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What household income for two children at private school nowadays, roughly?

(143 Posts)
KingfishersCatchFire Sat 08-Mar-14 18:22:35

Message withdrawn at poster's request.

TheBeautifulVisit Tue 11-Mar-14 14:02:38

Focus - your post makes no sense. Do you mean you pay your school fees out of income? grin

Burmahere Tue 11-Mar-14 15:02:02

I thought that too The BeautifulVisit bit confusing! Focus appears to be vehemently agreeing with you grin!!

Focusingkingqueen Tue 11-Mar-14 15:20:38

Yes sorry. We pay out of income. I meant everyone I know pays out of income I am not aware of anyone paying out of capital. It might help if I read what I write before posting.

TheBeautifulVisit Tue 11-Mar-14 16:04:14

Burmahere grin

Beingfrank Tue 11-Mar-14 16:26:44

But focus, how would you know? I haven't had this conversation with anyone in real life! We pay partly from income and top up from capital but I wouldn't imagine anyone knows that.

School fees planning as "sold" by IFAs - that is all targeted at building up capital over a number of years to pay the fees when the time comes, as far as I know. In that sense I imagine paying out of capital is pretty common for people without city type incomes to rely on?

ChocolateWombat Tue 11-Mar-14 16:56:39

I think in many independent schools there are certainly those who make huge sacrifices for their children to attend. The big name schools often have good bursaries, but people often have to pay something and that is often a stretch. The idea that everyone is rolling in it and paying purely from capital, is rather a narrow view I think, even for the most expensive schools.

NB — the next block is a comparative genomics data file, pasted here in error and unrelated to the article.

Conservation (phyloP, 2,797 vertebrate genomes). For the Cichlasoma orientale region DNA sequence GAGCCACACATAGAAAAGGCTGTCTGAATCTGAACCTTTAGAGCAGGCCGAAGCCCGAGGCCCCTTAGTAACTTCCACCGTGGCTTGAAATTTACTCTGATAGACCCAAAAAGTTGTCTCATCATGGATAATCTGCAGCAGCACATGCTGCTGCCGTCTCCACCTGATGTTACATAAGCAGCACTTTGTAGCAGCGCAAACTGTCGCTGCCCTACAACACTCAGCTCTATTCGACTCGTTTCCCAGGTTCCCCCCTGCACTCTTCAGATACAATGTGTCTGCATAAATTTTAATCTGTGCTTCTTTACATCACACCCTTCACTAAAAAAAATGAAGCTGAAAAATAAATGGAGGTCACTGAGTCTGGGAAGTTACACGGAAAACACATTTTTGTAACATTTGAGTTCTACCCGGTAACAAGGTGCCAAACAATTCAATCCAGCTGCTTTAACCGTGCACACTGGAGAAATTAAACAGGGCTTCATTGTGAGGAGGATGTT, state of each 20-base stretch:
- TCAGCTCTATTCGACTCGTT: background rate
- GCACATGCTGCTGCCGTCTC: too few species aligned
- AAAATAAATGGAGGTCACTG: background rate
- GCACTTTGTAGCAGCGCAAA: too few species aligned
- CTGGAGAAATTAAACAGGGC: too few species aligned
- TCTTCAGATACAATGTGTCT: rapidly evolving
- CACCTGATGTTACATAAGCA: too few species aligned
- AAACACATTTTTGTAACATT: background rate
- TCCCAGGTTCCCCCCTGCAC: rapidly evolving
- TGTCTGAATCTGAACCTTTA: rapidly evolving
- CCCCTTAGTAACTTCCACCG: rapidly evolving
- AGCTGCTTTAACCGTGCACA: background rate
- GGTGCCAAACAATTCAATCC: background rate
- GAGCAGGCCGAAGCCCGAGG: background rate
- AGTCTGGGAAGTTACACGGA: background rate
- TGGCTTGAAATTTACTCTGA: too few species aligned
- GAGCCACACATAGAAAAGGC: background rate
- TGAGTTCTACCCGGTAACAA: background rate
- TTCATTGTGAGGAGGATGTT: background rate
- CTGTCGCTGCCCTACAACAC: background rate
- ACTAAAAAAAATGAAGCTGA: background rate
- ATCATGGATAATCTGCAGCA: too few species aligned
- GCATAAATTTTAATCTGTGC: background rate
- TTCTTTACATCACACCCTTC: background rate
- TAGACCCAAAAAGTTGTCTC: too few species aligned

Soveryupset Tue 11-Mar-14 17:11:40

I would agree that people will have a mix of financial arrangements and they will be very unlikely to disclose them in real life!

Burmahere Tue 11-Mar-14 17:37:39

I have absolutely no idea how any of my friends pay for their children to go to the private school where my three are. It would be the most unlikely conversation I would have thought to be honest? No-one knows how mine are paid for either and not likely to. I mean I wouldn't even disclose it on an anonymous forum so highly unlikely to discuss it in RL!

SheherazadeSchadenfreude Tue 11-Mar-14 22:15:30

DD1 has been offered a trip to the US to visit Ivy League colleges - a snip at £3000. That would be a no, I think.

innercity Wed 12-Mar-14 23:46:28

This thread is quite anguish-inducing. I am foreign and find London state schools - or have found DS's primary - not living up to the proud name of the 'school'. I had to teach him myself as there was and still isn't any consistency, systematicity, and actual much - mmmm - teaching.

And though I am on a Professor's salary, it is tiny on the scale of finances discussed on this thread. So I was thinking of trying him for private secondaries, in the hope that it is good somewhere at least. At least somewhere there must be actual teaching going on. I thought I could live tightly. But hey, if it's about being surrounded by ppl with capital (haven't met such ones in the academic world) - what hope do I have left? Are there schools that are more modest? Where city workers wouldn't send their kids? South London rather than North? Croydon? Does it make sense to look for the school to which only those people who live poorly send their kids? Could anyone recommend a boy's school like this? I am free to move anywhere smile